Four generations of the Sauer family have been at the helm of the C.F. Sauer Co., the Richmond-based company that began by making vanilla extract in Shockoe Bottom in 1887 and grew into a global food manufacturer.

But come late July, the family-owned company, best known for its condiments, spices, seasonings and extracts and brands such as Duke’s Mayonnaise, will have a new owner.

The Charlotte, N.C.-based private equity firm Falfurrias Capital Partners announced Friday that it had signed a definitive agreement to acquire the company’s food business. Falfurrias Capital, which once owned the Bojangles’ chicken and biscuits restaurant chain, was founded by a former chairman and CEO of Bank of America.

Terms of the cash deal were not disclosed. The acquisition needs shareholder approval at the company’s annual meeting on July 15.

Conrad F. Sauer IV, who was named president in 1993 and is the fourth generation of his family to lead the business, will retire as president and CEO. But he will continue to serve on the board of directors of the new company, to be called Sauer Brands Inc.

William W. “Bill” Lovette, a 37-year food industry veteran who left as CEO of the poultry processor Pilgrim’s Pride Corp. in March, has been named interim CEO and executive chairman of C.F. Sauer Co. He also spent 25 years with Tyson Foods in various roles in senior management, including president of its international business unit.

“I am so grateful to all of the people of The C.F. Sauer Co. who have helped write our company’s tremendous success story over the past 132 years, and I look to the future with great optimism,” Conrad Sauer, the great-grandson of the company founder, said in a statement. “We have found the ideal growth partner in Falfurrias Capital Partners, and I look forward to working with Bill and the rest of the team to author the next chapter.”

Business will continue as usual. The company’s 860 employees, including about 165 in the Richmond region, will remain with the new owners.

It is unclear if other members of the Sauer family working at the company — Mark A. Sauer, the executive vice president of sales; Bradford B. Sauer, vice president of Sauer Properties; and R. Tyler Sauer, plant manager at the Richmond spice and extract facility — will remain.

Falfurrias Capital will buy only C.F. Sauer’s food business. That includes a broad line of condiments, spices, seasonings and extracts, including Duke’s Mayonnaise, The Spice Hunter, Sauer’s, Gold Medal and BAMA. The company’s products are sold at supermarkets in the U.S. and in other stores around the globe.

But the family will retain ownership of its significant real estate portfolio owned by Sauer Properties Inc., its development and real estate subsidiary. That business will continue to own and develop The Sauer Center, a mixed-use project near the Fan District where Whole Foods Market plans to open a store next to the company’s headquarters.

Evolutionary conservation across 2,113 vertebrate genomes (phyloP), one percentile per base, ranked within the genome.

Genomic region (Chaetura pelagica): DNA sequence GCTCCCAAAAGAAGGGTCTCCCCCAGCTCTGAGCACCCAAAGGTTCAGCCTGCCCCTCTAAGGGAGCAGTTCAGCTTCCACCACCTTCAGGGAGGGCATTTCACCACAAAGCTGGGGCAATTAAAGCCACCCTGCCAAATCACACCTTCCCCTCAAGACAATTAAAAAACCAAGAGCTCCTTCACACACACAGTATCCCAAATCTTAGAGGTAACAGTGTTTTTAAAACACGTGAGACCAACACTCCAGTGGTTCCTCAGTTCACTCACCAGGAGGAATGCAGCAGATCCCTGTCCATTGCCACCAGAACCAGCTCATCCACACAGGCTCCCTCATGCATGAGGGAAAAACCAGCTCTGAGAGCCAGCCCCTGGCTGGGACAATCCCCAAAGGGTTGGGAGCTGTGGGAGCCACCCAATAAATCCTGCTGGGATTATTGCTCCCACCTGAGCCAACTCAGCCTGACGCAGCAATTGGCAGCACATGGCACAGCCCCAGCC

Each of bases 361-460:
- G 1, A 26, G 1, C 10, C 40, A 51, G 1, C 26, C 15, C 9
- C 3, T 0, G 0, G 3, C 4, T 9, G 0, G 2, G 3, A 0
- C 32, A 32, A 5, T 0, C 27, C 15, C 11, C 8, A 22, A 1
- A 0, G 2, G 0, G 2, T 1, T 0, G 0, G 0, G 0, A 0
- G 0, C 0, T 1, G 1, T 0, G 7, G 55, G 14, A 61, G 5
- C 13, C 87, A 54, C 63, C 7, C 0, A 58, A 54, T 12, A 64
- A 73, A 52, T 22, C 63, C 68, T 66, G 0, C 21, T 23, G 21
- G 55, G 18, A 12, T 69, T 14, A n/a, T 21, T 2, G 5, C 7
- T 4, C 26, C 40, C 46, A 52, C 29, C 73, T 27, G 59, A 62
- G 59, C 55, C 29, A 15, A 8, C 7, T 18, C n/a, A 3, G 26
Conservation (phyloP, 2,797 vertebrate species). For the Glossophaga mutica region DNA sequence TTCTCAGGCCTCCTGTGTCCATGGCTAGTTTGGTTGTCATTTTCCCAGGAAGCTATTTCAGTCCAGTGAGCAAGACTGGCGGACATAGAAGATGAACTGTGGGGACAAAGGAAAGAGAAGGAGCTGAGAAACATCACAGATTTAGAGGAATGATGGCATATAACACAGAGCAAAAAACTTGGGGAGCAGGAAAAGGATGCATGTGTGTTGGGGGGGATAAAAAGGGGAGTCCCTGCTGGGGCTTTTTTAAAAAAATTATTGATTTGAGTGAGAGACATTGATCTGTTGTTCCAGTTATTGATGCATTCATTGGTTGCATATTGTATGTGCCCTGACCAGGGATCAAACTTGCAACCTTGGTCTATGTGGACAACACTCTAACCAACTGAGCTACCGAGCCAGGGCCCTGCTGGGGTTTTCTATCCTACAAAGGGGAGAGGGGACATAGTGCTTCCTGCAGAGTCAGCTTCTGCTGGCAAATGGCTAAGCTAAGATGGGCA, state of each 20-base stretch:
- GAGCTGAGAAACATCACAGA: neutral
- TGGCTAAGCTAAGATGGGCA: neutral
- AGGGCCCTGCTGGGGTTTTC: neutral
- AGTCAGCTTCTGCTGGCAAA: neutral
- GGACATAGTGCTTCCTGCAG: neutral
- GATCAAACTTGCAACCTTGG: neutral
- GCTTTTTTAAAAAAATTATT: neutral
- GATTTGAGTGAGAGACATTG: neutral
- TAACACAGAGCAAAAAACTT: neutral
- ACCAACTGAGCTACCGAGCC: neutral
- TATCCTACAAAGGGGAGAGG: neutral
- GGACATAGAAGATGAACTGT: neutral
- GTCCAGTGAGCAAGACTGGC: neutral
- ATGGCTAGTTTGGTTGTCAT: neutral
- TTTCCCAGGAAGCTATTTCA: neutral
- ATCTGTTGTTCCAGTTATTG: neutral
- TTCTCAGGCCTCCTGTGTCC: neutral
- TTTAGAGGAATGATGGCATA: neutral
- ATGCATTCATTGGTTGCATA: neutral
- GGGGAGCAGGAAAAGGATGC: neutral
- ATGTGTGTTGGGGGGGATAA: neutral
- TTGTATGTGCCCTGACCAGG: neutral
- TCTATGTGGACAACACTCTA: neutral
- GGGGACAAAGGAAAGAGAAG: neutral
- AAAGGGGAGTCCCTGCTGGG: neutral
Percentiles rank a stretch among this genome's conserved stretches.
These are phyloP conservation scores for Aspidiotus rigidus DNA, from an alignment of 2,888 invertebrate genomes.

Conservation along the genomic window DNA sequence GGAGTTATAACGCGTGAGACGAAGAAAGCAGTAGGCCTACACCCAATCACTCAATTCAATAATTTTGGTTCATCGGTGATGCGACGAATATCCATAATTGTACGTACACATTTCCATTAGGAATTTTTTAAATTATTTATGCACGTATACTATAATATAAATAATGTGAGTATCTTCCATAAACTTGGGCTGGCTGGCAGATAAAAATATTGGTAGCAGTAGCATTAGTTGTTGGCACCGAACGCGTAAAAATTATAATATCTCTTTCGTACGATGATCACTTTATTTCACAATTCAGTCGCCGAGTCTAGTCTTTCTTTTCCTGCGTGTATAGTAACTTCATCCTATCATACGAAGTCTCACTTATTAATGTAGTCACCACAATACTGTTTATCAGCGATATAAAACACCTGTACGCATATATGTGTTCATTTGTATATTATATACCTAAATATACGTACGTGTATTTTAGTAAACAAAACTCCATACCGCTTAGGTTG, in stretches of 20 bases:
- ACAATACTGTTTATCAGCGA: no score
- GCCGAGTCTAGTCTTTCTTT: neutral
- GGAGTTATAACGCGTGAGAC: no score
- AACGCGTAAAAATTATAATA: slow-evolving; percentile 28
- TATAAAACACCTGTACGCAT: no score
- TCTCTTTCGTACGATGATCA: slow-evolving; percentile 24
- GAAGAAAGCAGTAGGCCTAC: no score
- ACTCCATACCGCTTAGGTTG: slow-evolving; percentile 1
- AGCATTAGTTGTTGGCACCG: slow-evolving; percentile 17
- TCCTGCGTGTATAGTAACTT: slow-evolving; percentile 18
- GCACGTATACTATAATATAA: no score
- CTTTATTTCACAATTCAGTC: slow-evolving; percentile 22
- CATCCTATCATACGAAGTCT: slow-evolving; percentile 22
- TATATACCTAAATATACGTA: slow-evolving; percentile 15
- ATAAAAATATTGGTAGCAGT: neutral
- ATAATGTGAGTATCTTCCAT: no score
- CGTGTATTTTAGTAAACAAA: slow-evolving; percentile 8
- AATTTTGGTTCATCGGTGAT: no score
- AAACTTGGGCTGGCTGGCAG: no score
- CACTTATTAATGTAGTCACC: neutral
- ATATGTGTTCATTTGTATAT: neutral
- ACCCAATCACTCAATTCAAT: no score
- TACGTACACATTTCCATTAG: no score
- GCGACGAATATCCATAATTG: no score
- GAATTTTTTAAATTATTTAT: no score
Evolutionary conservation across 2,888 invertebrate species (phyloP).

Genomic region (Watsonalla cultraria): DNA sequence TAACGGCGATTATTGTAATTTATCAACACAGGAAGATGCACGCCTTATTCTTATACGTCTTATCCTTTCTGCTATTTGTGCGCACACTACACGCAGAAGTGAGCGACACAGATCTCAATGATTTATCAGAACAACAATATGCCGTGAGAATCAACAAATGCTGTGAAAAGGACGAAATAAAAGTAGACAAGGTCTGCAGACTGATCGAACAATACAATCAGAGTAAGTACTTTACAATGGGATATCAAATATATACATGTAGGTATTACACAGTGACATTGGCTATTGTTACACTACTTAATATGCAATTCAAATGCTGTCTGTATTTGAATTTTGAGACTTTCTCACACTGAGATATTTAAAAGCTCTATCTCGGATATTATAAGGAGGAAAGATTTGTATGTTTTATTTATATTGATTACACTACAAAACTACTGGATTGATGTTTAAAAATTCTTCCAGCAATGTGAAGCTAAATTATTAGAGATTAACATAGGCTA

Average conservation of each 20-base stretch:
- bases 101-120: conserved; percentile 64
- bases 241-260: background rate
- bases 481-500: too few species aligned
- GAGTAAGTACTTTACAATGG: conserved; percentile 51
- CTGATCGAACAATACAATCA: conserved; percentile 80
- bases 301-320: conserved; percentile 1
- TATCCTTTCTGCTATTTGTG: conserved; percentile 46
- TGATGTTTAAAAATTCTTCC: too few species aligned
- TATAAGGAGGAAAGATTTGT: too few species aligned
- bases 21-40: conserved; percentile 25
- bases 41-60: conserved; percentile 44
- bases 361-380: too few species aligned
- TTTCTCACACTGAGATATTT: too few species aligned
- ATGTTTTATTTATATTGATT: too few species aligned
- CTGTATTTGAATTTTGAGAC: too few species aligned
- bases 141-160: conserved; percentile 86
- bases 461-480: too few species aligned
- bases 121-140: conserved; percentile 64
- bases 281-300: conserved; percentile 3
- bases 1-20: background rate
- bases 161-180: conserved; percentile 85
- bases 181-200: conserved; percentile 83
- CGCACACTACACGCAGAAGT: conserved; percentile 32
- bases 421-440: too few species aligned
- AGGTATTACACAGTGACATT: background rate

The family also will continue to own the company’s headquarters and manufacturing plant complex at 2000 W. Broad St. at Hermitage Road, under the iconic neon sign for its vanilla extract. It has operated there since 1911.

Falfurrias Capital will lease that space. As part of the acquisition, three other manufacturing plants — in Greenville, S.C.; San Luis Obispo, Calif.; and New Century, Kan. — will be part of the sale and be owned by the private equity firm.

Chip Johnson, a principal at Falfurrias Capital Partners who grew up in Wytheville and graduated in 2007 from the University of Virginia, said the private equity firm has spent the past year looking closely at the package foods business to make an investment. It identified consumer packaged goods as a sector offering attractive growth potential.

“C.F. Sauer rose to the top because of the strength of its brand and its long history of operating success,” said Johnson, who will get a seat on the new Sauer Brands board. Ken Walker, a partner at Falfurrias Capital, also will join the board.

“As we dug in, we love the Duke and the spices brands and we gained a strong appreciation for the company’s culture and values that are aligned with ours,” he said. “We think we can get them to the next phase of growth.”

Growing the brands over the next few years will be key to Falfurrias Capital’s strategy, he said.

“We think there are opportunities to improve operationally. We think there are opportunities to invest in technology,” Johnson said. “We think we can be helpful in strategy and where it is going forward.”

Falfurrias Capital approached C.F. Sauer Co. about a year ago about a possible deal, Johnson said. The company hired RBC Capital Markets LLC to provide exclusive financial advisory services.

This is the second business owned by Falfurrias Capital that has connections to the Richmond region.

In 2011, Falfurrias Capital acquired a majority stake in Dorsey, Wright & Associates LLC, a registered investment advisory firm based in Chesterfield County. The Nasdaq stock exchange bought Dorsey in 2015.

Falfurrias Capital was founded in 2006 by Hugh McColl Jr., former chairman and chief executive of Bank of America, and Marc Oken, former chief financial officer of Bank of America.

The private equity firm has experience in the food industry. For instance, it acquired Bojangles’, the Southeast-based quick-service restaurant chain, in 2007 and sold it in 2011. It also has an investment in Charlotte, N.C.-based regional caterer Best Impressions.

Williams Mullen is serving as legal adviser to C.F. Sauer, while McGuireWoods is legal adviser to Falfurrias Capital Partners.

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